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Eating Local Year-Round In Alaska Is Hard, But They Did It

Alaskan Challenge home garden of Saskia Esslinger and Matt Oster. Credit: Saskia Esslinger

Alaskan Challenge home garden of Saskia Esslinger and Matt Oster. Credit: Saskia Esslinger

Eating a local diet, one where consumers subsist on food grown locally — often within 100 miles from the source — is no longer edgy or revolutionary. It’s common to find restaurants across the United States touting goods from local farms, proving that it is not difficult to eat abundantly but with a small carbon footprint.

Except, of course, if you live in Alaska. The unavailability of fresh produce during the long winters as well as the presumed unavailability of grains makes eating local in Alaska seemingly impossible.

But one small group of people set out to prove that was a myth and spent one year eating better than they ever had.

Planning and canning

Headed by Anchorage couple Saskia Esslinger and Matt Oster, the Alaska Food Challenge was a loose collection of Anchorage residents who committed to eating only Alaskan food for one year. Each set up their own parameters. Oster, for example, allowed himself beer from local breweries even though the hops and other ingredients were not local. Esslinger accepted gifts of chocolate and butter on her birthday, and the couple took a vacation to Italy shortly after their first child was born.

As expected, the Alaska Food Challenge came with some surprises and, fittingly, challenges. The first surprise was the sheer abundance of food available. Esslinger notes that that year was the healthiest she’d ever eaten. Alaska has excellent seafood, including salmon, halibut, crab and scallops, as well as game such as moose and caribou. The couple has a large urban garden, where they grew berries, salad greens, kale, turnips, tomatoes and more.

Chickens, for eggs and butchering, supplied more protein options, and the difficulty of butchering them surprised the couple. “It’s so much work,” Esslinger said. “The industrial system must cut so many corners to process so many.”

The local-eating year was full of discoveries such as that one — certain foods require large amounts of work. The couple realized that even though they had eaten mostly Alaskan before the food challenge, they were still out of touch with many of their food sources.

Other challenges included discovering the amount of planning required to eat locally for a year, as well as planning for a winter of eating. It is almost impossible to grow produce year-round in Alaska because of temperatures and severely limited daylight, and so the Esslinger-Osters harvested more than 1,600 pounds of produce from their garden. In turn, they had to process and preserve all those vegetables. They built a root cellar in their garage, experimented with fermenting and purchased a full-size freezer.

Part of the challenge was simply knowing how much food to put away. “Once you do it and you know how much you need, it’s much easier,” Esslinger said. “Harvest season was exhausting. Not only were we learning new skills like making butter, but we were also trying to put away everything for the wintertime.” Harvest season was a flurry of canning, drying and smoking, but once winter set in, they were able to “take a break and just cook and enjoy it all,” Esslinger said. They were surprised to find that they actually harvested too much food, including garbage bags full of kale.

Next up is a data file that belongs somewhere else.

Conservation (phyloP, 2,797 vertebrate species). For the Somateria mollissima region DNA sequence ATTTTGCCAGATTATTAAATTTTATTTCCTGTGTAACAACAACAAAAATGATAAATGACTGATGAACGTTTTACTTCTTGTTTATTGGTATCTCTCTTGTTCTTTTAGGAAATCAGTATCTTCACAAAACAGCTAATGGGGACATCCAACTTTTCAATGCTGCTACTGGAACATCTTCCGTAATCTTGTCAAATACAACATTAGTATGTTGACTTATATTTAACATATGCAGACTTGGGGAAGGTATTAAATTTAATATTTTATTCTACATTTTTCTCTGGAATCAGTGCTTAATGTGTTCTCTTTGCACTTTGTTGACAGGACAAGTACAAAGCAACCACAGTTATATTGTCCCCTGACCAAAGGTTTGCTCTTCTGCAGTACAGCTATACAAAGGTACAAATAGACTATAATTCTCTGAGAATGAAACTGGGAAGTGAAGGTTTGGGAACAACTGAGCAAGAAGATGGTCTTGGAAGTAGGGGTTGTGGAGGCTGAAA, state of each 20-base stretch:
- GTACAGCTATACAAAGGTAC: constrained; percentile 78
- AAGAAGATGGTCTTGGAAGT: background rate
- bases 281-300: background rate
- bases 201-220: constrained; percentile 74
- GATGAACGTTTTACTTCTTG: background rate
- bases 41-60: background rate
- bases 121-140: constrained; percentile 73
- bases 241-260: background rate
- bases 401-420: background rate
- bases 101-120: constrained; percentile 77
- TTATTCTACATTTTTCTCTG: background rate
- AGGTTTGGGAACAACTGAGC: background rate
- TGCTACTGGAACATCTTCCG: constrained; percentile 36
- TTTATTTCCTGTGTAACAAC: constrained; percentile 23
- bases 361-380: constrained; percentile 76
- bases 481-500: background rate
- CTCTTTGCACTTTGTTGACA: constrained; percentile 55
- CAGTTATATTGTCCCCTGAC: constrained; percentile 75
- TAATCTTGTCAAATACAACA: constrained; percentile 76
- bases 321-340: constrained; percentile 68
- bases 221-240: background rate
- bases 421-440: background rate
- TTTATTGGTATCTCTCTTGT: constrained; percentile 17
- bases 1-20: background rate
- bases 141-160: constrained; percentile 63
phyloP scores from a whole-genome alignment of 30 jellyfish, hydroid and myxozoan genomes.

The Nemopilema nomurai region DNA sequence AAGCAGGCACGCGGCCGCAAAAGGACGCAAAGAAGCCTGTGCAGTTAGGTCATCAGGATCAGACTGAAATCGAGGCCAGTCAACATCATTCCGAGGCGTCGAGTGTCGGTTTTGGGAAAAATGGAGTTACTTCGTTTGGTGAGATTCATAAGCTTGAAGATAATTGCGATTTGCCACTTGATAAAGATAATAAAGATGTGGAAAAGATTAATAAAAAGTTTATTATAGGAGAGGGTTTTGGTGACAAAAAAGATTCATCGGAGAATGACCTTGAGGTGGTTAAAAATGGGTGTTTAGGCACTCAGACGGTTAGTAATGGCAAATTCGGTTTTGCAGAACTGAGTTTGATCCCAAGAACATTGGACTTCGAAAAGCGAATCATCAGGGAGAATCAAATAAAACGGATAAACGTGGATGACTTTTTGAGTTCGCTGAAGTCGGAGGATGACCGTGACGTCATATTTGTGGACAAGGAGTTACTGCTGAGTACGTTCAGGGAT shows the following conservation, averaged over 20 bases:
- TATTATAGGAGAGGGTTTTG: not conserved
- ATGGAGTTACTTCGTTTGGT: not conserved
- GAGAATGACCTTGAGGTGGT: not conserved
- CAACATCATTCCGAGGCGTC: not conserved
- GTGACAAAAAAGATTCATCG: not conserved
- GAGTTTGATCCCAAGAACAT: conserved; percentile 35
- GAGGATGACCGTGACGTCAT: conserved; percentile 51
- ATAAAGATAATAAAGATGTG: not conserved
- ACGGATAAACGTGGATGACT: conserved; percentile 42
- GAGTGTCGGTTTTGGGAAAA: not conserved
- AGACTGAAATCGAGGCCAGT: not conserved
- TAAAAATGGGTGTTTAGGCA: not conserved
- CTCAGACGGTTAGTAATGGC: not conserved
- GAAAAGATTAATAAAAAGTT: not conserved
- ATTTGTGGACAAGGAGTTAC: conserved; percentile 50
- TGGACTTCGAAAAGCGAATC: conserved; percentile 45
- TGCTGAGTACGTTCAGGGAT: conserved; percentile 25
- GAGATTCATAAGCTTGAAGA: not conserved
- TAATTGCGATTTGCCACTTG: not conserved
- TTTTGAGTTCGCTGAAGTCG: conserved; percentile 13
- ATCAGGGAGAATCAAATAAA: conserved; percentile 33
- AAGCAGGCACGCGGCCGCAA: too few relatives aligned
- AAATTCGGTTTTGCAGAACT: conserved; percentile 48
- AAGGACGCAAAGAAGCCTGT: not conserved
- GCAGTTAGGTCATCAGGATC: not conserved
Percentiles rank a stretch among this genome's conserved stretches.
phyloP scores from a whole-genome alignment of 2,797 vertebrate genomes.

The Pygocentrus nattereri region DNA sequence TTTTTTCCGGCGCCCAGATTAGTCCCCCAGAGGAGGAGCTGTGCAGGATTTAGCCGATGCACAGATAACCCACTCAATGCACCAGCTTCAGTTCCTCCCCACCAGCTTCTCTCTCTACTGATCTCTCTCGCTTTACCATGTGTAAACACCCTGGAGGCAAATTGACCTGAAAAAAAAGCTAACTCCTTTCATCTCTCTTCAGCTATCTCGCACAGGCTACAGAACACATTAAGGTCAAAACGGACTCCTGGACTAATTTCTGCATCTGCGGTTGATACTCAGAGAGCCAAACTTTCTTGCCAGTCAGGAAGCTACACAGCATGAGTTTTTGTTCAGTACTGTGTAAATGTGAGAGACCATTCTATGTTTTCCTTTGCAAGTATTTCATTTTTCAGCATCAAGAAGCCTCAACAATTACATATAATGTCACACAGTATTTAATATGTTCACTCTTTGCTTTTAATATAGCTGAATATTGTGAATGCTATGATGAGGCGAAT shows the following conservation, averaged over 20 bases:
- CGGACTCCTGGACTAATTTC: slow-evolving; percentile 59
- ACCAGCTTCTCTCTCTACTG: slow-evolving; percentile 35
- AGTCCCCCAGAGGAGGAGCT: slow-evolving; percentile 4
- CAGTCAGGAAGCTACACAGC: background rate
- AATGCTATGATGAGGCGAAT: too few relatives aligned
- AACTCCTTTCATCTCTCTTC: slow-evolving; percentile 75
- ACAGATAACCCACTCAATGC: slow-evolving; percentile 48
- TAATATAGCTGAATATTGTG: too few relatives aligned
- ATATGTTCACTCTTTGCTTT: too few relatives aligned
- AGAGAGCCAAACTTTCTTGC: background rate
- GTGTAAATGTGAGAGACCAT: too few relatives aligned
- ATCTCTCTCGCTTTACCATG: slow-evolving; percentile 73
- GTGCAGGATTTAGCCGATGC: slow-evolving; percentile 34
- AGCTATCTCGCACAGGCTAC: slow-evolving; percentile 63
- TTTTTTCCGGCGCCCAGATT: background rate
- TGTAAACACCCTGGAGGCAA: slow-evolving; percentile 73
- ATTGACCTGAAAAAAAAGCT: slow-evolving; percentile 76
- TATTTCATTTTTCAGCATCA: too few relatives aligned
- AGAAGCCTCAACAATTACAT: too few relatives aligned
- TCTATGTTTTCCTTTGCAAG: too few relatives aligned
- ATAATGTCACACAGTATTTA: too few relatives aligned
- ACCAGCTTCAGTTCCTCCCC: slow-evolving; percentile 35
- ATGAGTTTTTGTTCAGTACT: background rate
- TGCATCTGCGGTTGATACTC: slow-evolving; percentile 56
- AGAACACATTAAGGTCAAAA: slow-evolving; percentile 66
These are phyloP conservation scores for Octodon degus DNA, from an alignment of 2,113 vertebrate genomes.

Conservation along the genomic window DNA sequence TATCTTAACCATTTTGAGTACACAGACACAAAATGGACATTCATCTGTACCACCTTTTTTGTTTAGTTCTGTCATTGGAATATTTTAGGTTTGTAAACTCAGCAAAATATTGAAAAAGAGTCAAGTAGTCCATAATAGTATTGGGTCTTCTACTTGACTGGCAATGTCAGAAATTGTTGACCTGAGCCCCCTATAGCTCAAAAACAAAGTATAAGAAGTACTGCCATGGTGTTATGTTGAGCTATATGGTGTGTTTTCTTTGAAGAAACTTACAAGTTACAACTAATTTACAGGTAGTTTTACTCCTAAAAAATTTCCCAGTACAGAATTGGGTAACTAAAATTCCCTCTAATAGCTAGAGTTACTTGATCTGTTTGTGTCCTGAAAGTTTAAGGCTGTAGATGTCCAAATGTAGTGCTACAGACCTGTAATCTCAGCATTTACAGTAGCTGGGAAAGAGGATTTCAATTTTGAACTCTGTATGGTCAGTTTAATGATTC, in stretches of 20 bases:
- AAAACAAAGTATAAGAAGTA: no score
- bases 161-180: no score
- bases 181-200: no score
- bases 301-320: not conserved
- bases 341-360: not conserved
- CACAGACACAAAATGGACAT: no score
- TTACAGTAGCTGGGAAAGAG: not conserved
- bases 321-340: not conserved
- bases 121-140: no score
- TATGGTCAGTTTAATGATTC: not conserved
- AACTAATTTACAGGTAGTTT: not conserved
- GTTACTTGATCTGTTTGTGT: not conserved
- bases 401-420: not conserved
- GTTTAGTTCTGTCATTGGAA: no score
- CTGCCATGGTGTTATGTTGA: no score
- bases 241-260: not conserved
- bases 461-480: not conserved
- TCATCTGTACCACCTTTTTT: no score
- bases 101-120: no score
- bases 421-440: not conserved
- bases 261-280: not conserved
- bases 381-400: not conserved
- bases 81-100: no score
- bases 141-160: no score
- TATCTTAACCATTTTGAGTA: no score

Barley and wheat came from Delta Junction, about 300 miles north of Anchorage. They bought a mill for grinding the grains, and were able to bake bread all winter. A local creamery provided cream for butter, made in a Cuisinart, and a goat-milk share supplied milk.

The lack of fresh produce over the winter was difficult, Esslinger admits, but when they allowed themselves a salad on Oster’s birthday, they were disappointed by the limp, faded lettuce that had traveled thousands of miles to reach Alaska. Their diet remained varied, though they admit (somewhat guiltily) of tiring of salmon.

The lasting effects of eating local

Esslinger and Oster live in a suburban home on a corner lot, which they have converted into a massive garden. A partially-sunken greenhouse doubles as a chicken coop, and a beehive perches on their roof. They teach classes on urban chicken raising, soil maintenance and permaculture.

Though the food challenge is over, the couple still eats mostly local and organic. They have found that the food tastes better and that in all, the Alaska Food Challenge wasn’t as massive a challenge as even they believed.

However, Esslinger does admit to appreciating being able to buy organic butter at the store.

The garden at Saskia Esslinger and Matt Oster’s Alaska home. Credit: Saskia Esslinger



Zester Daily contributor Catherine Bodry is a travel writer based in Anchorage, Alaska. Though she loves her state, she spends winters in Asia. Her work appears in many places, including BBC Travel, AOL, Lonely Planet guidebooks and Trail Runner Magazine. When she’s not gallivanting around the planet, she can be found picking wild berries, or in her kitchen attempting to recreate Asian dishes from her travels.

2 COMMENTS
  • michlhw 5·16·13

    very cool article! so motivational for a first-time gardener (me) who is trying to start a veggie patch. if they could make it work in alaska, i’m sure i’ll be able to do something here!

  • Paul F Davis 6·23·13

    Congrats!

    Nice work.

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